Although he was not physically present to congratulate the 2012 Masters Champion, Bubba Watson, at Augusta National Golf Club, Errie Ball, the only living competitor from Bobby Jones’ first ‘Masters Tournament’, was undoubtedly watching this tournament on television. Yes, Errie Ball, age 101, was there seventy-eight years ago at the course in Augusta, GA, to congratulate Horton Smith on his victory in, now, golf’s most prestigious event. And even while Mr. Ball’s famous competitive efforts took place in the state of Georgia, and his current home is in the state of Florida, Errie’s golf roots are right here in Chicago.
Errie celebrated his 101st birthday on November 14, 2011, and just two weeks earlier, on November 2, 2011, along with six other PGA Professionals, Samuel Henry “Errie” Ball, was enshrined in the PGA Golf Professional Hall of Fame at PGA Village in Port St. Lucie, FL.
Today, having already passed the century-mark, Mr. Ball still gives golf lessons at Willoughby Golf Club in Stuart, Fla., where he is PGA Professional emeritus; but for many prior decades this golf legend called our Illinois Section his PGA home. Though born in Bangor, Wales (UK), and coached in golf by his father William Henry Ball, a British club professional, Errie was enticed to come to the United States by his uncle, Frank Ball, at the time PGA professional at East Lake Country Club in Atlanta. Errie loved the southeastern United States, where he attained head PGA professional status at two prestigious country clubs, won the 1931 Southeastern PGA Championship and the 1932 Atlanta Open, and ultimately became one of 72 competitors in the inaugural Masters (Augusta National Invitational) field of 1934. In 1942, Errie was drafted by the U.S. Navy and following the war and his military service, Ball traveled to Illinois to become head professional at Oak Park Country Club, where he served for the next 24 years. In 1972, Ball became the first PGA head professional and later PGA director of golf at famed Butler National Golf Club in Oak Brook. While here in the Illinois Section, Errie won three Illinois PGA Championships, the Illinois Open, and Illinois PGA Senior Open and Match Play Championship. And though not victorious, perhaps Errie’s most notable feat came in 1957 when, after a span of 23 years he made a return to Augusta, GA, for the Masters Tournament, the longest span between competitions for any Masters competitor.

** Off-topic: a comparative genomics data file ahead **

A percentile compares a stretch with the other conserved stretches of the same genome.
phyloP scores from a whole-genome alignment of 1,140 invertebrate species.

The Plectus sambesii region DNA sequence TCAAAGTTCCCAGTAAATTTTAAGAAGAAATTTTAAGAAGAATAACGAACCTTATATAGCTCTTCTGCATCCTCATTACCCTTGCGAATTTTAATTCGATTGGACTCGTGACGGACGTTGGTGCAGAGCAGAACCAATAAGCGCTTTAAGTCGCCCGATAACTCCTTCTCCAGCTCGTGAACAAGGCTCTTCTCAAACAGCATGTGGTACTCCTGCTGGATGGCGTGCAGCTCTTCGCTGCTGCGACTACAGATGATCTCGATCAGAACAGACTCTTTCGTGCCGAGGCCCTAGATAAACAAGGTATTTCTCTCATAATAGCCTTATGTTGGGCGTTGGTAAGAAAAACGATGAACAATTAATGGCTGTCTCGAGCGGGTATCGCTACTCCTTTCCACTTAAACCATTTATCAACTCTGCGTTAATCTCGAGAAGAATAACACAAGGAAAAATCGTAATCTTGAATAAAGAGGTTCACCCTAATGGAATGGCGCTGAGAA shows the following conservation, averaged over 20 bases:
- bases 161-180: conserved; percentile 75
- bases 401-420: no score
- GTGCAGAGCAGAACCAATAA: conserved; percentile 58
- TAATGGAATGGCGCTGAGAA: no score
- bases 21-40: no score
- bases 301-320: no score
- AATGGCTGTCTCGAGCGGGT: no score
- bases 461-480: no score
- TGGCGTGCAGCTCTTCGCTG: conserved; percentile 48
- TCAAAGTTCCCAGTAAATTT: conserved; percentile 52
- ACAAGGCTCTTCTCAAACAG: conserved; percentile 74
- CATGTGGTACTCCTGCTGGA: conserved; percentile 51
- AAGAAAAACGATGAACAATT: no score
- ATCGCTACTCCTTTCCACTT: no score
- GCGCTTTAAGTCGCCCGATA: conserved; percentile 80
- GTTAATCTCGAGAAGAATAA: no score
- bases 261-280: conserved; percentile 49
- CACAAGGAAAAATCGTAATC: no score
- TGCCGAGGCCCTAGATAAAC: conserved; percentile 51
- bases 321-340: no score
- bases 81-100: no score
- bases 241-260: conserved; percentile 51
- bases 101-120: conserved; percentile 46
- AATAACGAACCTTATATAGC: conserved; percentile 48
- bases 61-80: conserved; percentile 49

In addition to his Illinois Section victories, Errie won PGA Section titles in the former Southeastern Section, and Arizona [now Southwest] Section. Ball qualified for twenty U.S. Open Championships and competed in twelve PGA Championships; in 1990 he was inducted into the Illinois Golf Hall of Fame.
About the PGA Golf Professional Hall of Fame
Originated in 1940 at the suggestion of famed sportswriter Grantland Rice, the PGA Golf Professional Hall of Fame was relocated in 2005 at the PGA Museum of Golf at PGA Village in Port St. Lucie, Fla. The Hall of Fame recognizes all PGA members who have made significant and lasting contributions to the building of The PGA of America and the game of golf. The inductees include PGA Presidents, PGA Golf Professional of the Year award winners as well as those PGA Professionals who also distinguish themselves as competitors while in service to The PGA of America.